You may have heard about “mechanical switches” for keyboards, but find yourself at the frustrating end of technological jargon. Mechanical keyboard switches can enhance your gaming performance. A few years back, the “gaming keyboard” consisted of a plain old membrane keyboard with a few fancy lights on it. Today, all the electronic keyboards are in rage. Gamers have come to admire the flexibility, reliability, and functionality that only mechanical switches can bring. In this post, we will cover what mechanical switches are and then focus on one of the types.
A keyboard may be described as mechanical if it uses mechanical switches for each key.
First of all, let’s imagine a daily alternative to mechanical switches. Typical, affordable, everyday computer keyboards also use rubber dome switches. As the name implies, they built with a sheet of rubber domes above the electrical switches. Push the key down, the dome collapses, causing the key to switch. Raise your finger a bit, the rubber dome snaps back into place, and the key is no longer pressed. Rubber dome switches are standard because they’re so cheap compared to manufacturers. However, they are not the only way to solve the keypress authentication problem.
The mechanical switches provide a degree of tactility not available with rubber dome keyboards. Mechanical keyboards are experiencing a revolution which, although it has been going on for a couple of years, has started to achieve more mainstream popularity since the gaming world has adopted it.
The Component of mechanical switches.
- Keycap: Keycap is not part of the mechanical switch but is partly responsible for the noise produced when the key is bottomed out.
- Upper Housing: This section covers and directs the stem. It’s also the part that hits the keycap as you click the key.
- Switching Stem: The shape of the stem depends between the actuation and the distance of the turn. It produces a keystroke feel and decides the form of the turn.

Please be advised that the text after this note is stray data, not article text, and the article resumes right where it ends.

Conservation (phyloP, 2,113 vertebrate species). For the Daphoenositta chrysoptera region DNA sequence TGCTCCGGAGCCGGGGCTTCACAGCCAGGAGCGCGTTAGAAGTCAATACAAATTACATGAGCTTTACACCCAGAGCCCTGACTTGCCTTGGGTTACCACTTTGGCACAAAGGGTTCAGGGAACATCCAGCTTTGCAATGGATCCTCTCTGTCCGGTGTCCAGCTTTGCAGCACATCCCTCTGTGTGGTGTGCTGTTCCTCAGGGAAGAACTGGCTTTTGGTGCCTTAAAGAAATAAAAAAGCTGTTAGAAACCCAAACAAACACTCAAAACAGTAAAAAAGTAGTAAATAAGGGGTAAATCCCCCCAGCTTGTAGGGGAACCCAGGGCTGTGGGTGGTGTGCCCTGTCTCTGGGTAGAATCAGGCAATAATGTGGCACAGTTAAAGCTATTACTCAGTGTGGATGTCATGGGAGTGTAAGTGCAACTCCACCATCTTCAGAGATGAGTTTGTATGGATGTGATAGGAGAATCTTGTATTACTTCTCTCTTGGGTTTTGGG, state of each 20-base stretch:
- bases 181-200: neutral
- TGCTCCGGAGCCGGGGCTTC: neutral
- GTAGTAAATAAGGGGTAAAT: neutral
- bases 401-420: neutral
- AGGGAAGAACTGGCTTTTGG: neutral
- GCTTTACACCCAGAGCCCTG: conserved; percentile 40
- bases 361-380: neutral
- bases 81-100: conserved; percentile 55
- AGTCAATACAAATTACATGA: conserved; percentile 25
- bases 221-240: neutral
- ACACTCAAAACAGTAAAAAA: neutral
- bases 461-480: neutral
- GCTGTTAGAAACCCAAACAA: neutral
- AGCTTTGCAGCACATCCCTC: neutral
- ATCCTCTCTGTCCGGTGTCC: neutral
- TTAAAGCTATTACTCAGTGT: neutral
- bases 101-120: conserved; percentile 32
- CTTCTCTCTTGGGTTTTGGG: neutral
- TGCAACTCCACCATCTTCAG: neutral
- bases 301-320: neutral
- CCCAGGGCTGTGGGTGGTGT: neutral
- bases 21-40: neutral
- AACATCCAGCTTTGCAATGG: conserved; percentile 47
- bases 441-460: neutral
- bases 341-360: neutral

- Gold Crosspoint Contact: This is the tiny bit of metal or gold where energy flows. When you click the key, the touch mechanism reaches the PCB and shuts the transfer circuit, allowing the keypress.
- Precision Coil Spring: The resistance of the spring coil defines the amount of pressure required to actuate the key. It also directs the turn back to its original location.
- Base Housing: This is where the top housing is mounted. It is the piece that connects and clips to your PCB.
What are the types of Mechanical Switches?
The three major types of Cherry switches are linear, tactile, non-click, and tactile. Let us take a closer look at them below:
Linear Cherry MX mechanical switches are the ‘softest’ switches you can pick through. That’s they’re going to glide straight down and feel seamless when you press them. There’s no intermediate bump half a mile down the turn, hence why they’re called ‘linear’ (think straight down).
Tactile switches give tactile feedback, with a noticeable spike in the middle of the trip to let you know that the main press has been registered. They’re perfect for typing because you get a subtle hint of a keypress without having to lower the keys.
Clicky switches operate JUST LIKE tactile switches. However, when the key is activated, they give a distinct “click” sound. They’re perfect for those who want a simple keypress indicator and those who enjoy the “clicky” sound.
Popular mechanical keyboard switches brand.
Although there are four widely used mechanical switch brands on the market: Cherry MX, Kailh/Kaihua, Gateron, and Outemu. But In this post, we’re only going to focus on Cherry Mx, its variants, and other things you should know regarding it.